I avoided covid for two years. Until now. Here is what I learned.

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(Monique Wray for the Washington Post)
(Monique Wray for the Washington Post)

The editorial schedule for this column, where I write essays three weeks before publication, forces me to try to anticipate the future. Not just any future, however. But yours. The hope is that what I decide to write today exists at the intersection of evergreen and relevance that will make it interesting enough, 21 days from now, that you will want to read it.

Today is a little different, however. Because I currently have covid. But I’m confident that by the time you read this it will have left my system. And this essay talks about what I learned by having it. So I write this in the past tense. Which means I predict my future here too.

Anyway, I managed to avoid covid for the first two years of the pandemic. But then I tested positive and fell ill at the end of April. Here is what I learned:

1. Two years ago, I was cleaning takeout and grocery orders with Clorox wipes on my front porch before bringing them home. And then once I moved them to a kitchen counter and then from the counter to a shelf or the refrigerator, I cloroxed each surface.

Today it is considered a theater of hygiene. We now know enough about the virus to understand that incessant Cloroxing prevents the spread like how pumps prevent snow. But then there was so much unknown, so much (justified) fear, that the theatrical felt practical.

Getting covid was scary. There’s no point in pretending it wasn’t. I’m fit enough to play basketball three times a week with guys half my age. But I’m also 43 with an autoimmune disease and live with two unvaccinated infectious disease carriers called “children.” It’s less scary now, though, than it would have been in May 2020. And not just because I’m vaccinated. But because of the oximeter I bought after reading Mara Gay’s heartbreaking essay on contracting the virus, it’s been an anxiety-relieving machine making sure my oxygen levels were good. And because of what we now know about treatment – ​​what drugs to take, what activities to avoid, how much sleep to sleep – knowledge that just wasn’t as available two years ago.

I have been worried about covid for a long time, which still exists in this unknown nebula. But the worry (which I have now) is manageable. Terror (which I had then) is not.

2. I’m a little embarrassed to admit that after two years without covid I thought this just wasn’t going to happen. Like maybe I was lucky enough to have natural immunity. Or maybe two years of hypervigilance, masking everywhere, eating in a covered restaurant exactly Once since March 2020, bought me immunity. Like points accrued from paying your credit card bill early. Like, I had a psychosomatic shield against it.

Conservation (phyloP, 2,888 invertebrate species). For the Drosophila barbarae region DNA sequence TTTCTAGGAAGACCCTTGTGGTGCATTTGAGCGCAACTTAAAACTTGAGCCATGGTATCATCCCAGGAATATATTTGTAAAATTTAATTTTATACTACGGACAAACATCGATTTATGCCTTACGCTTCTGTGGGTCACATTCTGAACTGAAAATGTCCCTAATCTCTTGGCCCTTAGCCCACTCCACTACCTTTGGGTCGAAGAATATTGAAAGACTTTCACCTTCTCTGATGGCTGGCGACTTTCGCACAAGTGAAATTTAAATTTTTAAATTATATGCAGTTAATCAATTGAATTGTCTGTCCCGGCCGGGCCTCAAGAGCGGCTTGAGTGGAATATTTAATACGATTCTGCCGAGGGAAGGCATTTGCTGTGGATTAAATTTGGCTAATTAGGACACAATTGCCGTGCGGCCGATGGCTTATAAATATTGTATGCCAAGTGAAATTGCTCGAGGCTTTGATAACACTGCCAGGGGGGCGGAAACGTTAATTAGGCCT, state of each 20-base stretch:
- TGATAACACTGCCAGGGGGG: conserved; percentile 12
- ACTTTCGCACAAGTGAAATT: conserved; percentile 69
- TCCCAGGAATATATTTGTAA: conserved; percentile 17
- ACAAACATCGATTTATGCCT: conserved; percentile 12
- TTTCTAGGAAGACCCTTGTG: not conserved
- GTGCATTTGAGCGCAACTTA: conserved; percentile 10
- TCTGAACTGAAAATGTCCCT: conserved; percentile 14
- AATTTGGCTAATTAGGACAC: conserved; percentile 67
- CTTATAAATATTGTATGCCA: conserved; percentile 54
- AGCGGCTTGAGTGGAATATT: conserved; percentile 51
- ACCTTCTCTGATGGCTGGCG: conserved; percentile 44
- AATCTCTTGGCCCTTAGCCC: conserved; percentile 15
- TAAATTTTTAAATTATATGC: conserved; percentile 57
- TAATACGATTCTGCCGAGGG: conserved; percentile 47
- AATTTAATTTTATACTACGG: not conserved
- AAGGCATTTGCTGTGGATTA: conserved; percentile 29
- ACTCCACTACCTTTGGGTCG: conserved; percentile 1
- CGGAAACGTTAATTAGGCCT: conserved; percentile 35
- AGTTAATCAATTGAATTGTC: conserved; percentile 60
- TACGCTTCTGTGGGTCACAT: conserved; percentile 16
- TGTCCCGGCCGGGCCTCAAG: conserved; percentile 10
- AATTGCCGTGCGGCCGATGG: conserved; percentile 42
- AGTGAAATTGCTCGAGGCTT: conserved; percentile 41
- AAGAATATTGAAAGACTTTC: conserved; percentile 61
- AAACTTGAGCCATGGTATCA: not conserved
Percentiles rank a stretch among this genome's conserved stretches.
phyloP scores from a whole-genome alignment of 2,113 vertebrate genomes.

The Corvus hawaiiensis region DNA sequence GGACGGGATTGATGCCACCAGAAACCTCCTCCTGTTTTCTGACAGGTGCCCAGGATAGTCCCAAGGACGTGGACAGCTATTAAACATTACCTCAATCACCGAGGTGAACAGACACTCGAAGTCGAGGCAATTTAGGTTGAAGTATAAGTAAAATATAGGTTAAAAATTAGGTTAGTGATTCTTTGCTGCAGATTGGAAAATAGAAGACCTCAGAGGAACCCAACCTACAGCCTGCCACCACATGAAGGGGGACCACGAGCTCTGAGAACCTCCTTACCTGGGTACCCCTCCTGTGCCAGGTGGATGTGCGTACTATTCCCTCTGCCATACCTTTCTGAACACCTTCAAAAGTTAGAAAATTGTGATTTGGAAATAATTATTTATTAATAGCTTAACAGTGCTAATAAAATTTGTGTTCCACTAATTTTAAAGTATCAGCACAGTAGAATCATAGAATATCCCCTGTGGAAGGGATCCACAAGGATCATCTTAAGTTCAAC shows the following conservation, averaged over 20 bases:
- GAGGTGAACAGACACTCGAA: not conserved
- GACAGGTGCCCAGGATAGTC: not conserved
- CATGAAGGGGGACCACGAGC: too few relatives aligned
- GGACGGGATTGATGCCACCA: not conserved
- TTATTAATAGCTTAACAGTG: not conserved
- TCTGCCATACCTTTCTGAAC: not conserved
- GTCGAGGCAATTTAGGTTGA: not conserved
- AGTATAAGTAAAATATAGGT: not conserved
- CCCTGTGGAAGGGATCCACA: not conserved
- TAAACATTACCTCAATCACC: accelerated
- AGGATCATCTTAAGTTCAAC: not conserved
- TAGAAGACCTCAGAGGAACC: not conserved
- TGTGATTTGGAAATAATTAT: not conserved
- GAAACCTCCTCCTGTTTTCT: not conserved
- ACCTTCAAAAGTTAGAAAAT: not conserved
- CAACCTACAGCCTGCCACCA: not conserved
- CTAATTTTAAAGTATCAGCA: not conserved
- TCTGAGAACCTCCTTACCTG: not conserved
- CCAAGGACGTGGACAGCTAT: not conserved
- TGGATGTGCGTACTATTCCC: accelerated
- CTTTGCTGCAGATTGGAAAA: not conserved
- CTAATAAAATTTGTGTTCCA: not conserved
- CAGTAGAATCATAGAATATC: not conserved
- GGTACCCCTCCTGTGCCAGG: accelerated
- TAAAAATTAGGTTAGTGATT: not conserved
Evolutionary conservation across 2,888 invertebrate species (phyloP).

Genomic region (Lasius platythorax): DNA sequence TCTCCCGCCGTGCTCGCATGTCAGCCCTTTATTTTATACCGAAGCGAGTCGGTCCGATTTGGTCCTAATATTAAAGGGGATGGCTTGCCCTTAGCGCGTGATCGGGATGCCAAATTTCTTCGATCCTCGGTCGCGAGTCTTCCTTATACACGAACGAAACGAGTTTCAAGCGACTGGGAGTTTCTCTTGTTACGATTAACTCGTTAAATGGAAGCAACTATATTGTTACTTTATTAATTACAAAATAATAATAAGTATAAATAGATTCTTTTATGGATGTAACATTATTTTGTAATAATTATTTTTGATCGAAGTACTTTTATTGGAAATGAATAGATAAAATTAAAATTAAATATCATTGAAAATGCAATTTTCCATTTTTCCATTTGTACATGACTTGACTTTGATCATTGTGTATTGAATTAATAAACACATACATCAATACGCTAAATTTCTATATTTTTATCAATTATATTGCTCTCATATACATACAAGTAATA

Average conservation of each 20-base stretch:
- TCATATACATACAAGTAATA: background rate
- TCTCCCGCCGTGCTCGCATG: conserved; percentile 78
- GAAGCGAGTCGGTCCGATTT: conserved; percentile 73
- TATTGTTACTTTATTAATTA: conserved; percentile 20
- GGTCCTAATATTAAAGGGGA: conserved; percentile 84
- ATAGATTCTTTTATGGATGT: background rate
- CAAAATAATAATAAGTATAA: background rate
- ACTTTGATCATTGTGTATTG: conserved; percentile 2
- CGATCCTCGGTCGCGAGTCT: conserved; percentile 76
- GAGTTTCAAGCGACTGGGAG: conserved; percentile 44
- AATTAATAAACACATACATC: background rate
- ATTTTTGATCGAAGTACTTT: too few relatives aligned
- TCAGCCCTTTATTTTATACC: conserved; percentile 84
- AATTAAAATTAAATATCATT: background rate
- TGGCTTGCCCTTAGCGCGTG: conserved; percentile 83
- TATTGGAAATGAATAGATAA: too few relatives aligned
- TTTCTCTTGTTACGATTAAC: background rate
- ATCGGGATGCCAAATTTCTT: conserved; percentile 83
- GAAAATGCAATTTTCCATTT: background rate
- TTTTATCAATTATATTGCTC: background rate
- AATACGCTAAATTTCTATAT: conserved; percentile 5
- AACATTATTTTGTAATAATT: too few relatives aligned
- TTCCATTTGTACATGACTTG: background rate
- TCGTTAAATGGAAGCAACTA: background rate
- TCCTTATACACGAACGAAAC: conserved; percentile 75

I was (obviously) wrong. But it’s still a nice thought to have. Makes me feel like a wizard.

3. My virus was considered mild. “Sweet” is a funny word. Sweet connotes worldly. Insignificant. Soft. But my mouth still hasn’t forgiven me for the time I spent at that restaurant where I tried the “sweet” sauce, only to learn that “sweet” meant “incinerate your esophagus so that it flows down to your feet”.

Getting covid was scary. There’s no point in pretending it wasn’t.

I’ve had worse congestion, worse headaches, worse fevers, worse coughs, worse sore throats, and worse bouts of fatigue. But what made this sweetness so disconcerting was that I had these symptoms all at once. I felt like I had five different mild viruses. As if seasonal allergies and mono had a baby. It also felt like (big sigh) a box of chocolates, with a new surprise every few hours. (“Oh, I guess we’re done coughing dryly today?” “Why are my sheets soaked?” “Wait… is it vertigo?” “I didn’t know we were playing ‘Is that gas or diarrhoea?’ Game! “)

4. My whole house tested positive, so we quarantined for a week. There were times, however, when I would sit on my front porch for some fresh air, and some neighbors, dog walkers, and other passers-by would try to talk to me. I learned to be more tolerant of small talk. I no longer consider it the ingrown nail of social discourse. But, for obvious reasons, I wasn’t in the mood, and most people read my body language and kept moving.

One person didn’t, however, and stopped to carry on a conversation, even as I stood, backed up to my door, and kept my mouth shut. And then, halfway through the question, I turned around, opened my door and walked in without saying a word.

What I mean is, if you’re a fan of the Irish release, but sometimes feel uncomfortable doing it, if you get covid, you can do it guilt free!

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